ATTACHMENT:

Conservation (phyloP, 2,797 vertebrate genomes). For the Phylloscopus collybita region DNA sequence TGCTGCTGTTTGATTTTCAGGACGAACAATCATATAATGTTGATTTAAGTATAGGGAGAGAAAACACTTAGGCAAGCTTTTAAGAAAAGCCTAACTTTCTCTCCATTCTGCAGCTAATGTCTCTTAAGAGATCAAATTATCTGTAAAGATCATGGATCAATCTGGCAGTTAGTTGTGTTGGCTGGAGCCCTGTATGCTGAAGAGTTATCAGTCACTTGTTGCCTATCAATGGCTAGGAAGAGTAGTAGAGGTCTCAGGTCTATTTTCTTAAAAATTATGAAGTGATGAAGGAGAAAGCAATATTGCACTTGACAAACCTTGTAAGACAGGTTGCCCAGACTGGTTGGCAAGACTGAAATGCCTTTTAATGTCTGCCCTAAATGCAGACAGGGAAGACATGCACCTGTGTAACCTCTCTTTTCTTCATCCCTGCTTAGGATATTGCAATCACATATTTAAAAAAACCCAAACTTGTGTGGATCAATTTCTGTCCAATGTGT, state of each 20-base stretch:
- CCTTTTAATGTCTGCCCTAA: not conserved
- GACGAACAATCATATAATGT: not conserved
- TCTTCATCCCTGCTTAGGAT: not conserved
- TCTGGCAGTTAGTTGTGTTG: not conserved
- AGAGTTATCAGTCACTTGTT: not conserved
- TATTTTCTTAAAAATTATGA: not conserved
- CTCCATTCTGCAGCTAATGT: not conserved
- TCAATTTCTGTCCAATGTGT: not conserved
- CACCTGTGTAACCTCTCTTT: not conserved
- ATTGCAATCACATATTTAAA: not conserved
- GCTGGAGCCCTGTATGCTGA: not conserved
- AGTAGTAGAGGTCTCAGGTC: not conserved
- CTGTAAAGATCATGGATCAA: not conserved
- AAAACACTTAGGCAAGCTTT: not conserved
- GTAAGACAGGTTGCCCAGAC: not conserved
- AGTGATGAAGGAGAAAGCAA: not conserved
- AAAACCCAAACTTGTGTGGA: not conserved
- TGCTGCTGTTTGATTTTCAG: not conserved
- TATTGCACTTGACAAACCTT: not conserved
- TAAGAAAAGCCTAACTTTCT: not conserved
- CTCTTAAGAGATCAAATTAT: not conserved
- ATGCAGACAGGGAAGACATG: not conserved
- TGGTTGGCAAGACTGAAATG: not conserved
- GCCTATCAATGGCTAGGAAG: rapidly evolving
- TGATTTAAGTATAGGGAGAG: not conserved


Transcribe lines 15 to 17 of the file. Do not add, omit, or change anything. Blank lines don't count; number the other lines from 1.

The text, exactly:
- AAAACACTTAGGCAAGCTTT: not conserved
- GTAAGACAGGTTGCCCAGAC: not conserved
- AGTGATGAAGGAGAAAGCAA: not conserved